25 September 2008
Excessive speed is the most frequent cause of accidents
ETSC lecture / bfu Forum on the topic of “Speed” in Berne
Driving fast or too fast is the cause of one third of all accidents in Europe. At a joint meeting today in Berne, experts from the European Transport Safety Council ETSC and the bfu – Council for Accident Prevention analyzed causes and discussed measures on this core problem in road safety.
“There are still more than 1.2 million annual road accident fatalities worldwide today. This is 3,300 people a day or around 140 an hour!“ These alarming figures were presented by the bfu’s main speaker, Raphael Denis Huguenin, at the start of his talk. “In one in three road accident fatalities, excessive speed is at least a contributory factor. Campaigns, programmes and measures must therefore be consistently encouraged and demanded to counteract this key accident factor.” Huguenin went on to report that an increase in speed of 5% leads to approximately 10% more accidents involving injured persons, 16% involving severely injured persons and 25% involving fatalities. In contrast to motorsports, the speed in road traffic should not be an end in itself but should be the appropriate measure for implementing safe mobility. According to Huguenin, the appropriate speed is thus one that permits the requisite amount of mobility and guarantees the desired level of safety.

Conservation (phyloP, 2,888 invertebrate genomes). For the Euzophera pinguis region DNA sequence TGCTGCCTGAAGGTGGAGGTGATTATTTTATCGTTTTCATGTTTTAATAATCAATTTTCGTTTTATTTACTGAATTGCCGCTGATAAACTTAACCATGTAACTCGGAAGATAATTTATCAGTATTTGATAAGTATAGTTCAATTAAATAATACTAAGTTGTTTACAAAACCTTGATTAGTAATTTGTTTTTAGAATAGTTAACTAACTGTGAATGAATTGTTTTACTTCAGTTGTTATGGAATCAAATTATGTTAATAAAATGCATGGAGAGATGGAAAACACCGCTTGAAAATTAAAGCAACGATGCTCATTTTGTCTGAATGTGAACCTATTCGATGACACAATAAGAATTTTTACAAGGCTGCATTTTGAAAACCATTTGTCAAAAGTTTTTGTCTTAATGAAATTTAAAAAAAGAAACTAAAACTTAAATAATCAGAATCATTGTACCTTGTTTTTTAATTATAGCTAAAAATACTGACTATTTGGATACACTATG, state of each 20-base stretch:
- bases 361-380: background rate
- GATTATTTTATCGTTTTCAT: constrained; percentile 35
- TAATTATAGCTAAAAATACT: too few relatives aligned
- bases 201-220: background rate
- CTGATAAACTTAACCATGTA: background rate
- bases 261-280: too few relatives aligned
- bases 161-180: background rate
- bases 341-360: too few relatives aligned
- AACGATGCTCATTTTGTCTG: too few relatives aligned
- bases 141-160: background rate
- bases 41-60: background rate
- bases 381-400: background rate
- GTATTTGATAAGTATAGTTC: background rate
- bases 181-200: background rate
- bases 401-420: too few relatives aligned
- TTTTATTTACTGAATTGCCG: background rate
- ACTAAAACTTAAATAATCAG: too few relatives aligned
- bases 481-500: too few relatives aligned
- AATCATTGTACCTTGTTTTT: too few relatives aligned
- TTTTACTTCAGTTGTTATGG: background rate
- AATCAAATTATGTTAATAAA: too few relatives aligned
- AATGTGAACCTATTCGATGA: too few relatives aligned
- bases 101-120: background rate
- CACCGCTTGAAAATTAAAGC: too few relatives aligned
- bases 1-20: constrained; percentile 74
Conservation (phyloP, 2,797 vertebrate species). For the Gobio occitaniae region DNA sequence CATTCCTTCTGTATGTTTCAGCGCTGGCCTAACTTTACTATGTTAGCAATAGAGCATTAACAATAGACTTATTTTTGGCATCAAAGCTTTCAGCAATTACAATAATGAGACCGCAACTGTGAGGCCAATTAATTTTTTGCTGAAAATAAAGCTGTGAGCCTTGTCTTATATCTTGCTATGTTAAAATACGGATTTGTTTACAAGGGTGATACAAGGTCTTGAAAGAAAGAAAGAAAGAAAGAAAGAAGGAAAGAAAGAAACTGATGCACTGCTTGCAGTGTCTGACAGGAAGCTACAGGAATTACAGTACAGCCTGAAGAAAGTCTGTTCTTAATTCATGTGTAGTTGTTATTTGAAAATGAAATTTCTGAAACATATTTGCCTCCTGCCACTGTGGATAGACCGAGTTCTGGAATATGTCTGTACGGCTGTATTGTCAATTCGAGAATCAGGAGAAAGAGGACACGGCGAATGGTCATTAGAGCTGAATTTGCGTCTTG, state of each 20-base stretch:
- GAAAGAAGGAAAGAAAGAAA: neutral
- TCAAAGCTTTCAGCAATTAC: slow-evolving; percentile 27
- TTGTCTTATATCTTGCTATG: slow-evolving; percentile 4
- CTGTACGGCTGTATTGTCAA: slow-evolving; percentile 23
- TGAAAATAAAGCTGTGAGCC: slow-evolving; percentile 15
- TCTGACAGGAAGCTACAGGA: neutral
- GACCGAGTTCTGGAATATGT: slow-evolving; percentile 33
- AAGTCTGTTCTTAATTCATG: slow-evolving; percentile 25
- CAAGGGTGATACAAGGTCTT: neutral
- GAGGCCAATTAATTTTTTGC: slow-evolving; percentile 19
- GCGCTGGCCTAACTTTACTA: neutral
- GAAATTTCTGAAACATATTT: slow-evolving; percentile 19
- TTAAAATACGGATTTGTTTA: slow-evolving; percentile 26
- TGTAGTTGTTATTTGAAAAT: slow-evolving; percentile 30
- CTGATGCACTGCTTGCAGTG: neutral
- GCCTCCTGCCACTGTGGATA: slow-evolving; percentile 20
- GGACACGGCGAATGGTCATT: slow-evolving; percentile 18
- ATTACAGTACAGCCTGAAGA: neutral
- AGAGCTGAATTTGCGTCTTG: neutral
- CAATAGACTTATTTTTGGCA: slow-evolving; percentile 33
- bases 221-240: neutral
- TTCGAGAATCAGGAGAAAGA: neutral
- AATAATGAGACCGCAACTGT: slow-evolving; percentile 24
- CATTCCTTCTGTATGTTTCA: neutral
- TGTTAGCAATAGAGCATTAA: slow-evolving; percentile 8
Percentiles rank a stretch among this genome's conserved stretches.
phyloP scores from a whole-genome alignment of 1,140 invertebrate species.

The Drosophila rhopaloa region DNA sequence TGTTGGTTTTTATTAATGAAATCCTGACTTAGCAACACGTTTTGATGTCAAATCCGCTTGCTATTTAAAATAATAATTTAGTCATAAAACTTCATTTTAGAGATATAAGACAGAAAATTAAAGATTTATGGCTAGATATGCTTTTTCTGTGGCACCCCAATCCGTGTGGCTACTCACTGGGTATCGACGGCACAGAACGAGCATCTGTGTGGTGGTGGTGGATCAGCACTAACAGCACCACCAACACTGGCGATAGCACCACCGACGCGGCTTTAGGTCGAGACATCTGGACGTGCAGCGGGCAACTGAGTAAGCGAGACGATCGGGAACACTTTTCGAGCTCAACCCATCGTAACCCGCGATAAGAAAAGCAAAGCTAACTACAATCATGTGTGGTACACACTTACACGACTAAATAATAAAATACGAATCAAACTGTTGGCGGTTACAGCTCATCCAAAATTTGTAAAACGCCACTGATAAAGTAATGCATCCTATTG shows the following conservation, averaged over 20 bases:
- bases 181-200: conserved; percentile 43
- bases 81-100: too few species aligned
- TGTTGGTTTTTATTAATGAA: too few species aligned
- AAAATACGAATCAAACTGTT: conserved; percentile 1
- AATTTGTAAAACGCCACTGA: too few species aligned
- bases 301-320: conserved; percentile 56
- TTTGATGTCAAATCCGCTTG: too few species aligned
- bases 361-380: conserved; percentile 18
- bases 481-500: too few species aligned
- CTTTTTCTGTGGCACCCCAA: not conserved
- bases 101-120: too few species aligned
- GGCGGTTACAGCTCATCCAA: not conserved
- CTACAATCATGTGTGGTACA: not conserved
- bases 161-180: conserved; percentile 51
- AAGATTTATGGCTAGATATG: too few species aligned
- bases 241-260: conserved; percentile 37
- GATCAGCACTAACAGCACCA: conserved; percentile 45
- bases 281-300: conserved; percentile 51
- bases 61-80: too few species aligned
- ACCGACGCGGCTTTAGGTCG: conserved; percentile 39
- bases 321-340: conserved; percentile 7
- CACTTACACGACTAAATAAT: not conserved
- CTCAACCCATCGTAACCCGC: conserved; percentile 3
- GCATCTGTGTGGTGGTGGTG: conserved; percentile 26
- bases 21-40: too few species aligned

Reality sometimes proves to be different, however. Huguenin: “Exceeding the speed limit is a mass crime. In Switzerland, speed limits in built-up areas are exceeded by an average of 20% of car drivers. The figure is even higher outside built-up areas where around 25% exceed the speed limit and 40% on motorways.“ Young men, in particular, are the main offenders. Most of these car drivers do not expect to be checked by the police nor do they feel they are taking any major risks. On the contrary, they are convinced that their mental and driving skills permit them to exceed the speed limit without increasing the risk of their having an accident. A fatal error as the figures show ... Put another way: If all road users in Switzerland were to keep within the legal speed limits, approximately 60 fewer people would die each year.
Klaus Machata from the Austrian Road Safety Board (KfV) looked into the question of which technical measures might reduce speed. Among other things, he was in favour of “self-explaning roads”, which should make posted speed limits and police presence on roadsides largely redundant as well as “Intelligent Speed Assistance” that permanently displays the prevailing speed limit in the vehicle for drivers. He also considers variable speed limits on motorways to be meaningful when the reason is stated and “section control” as it is called. This measures the average speed of vehicles, not at a single point, but along a stretch of several kilometres. Steve Stradling from the British Transport Research Institute (TRI) put in a nutshell what many of the forum attendees were probably thinking: “It is deplorable that we are a very long way from rendering speeding as socially unacceptable as drink driving.”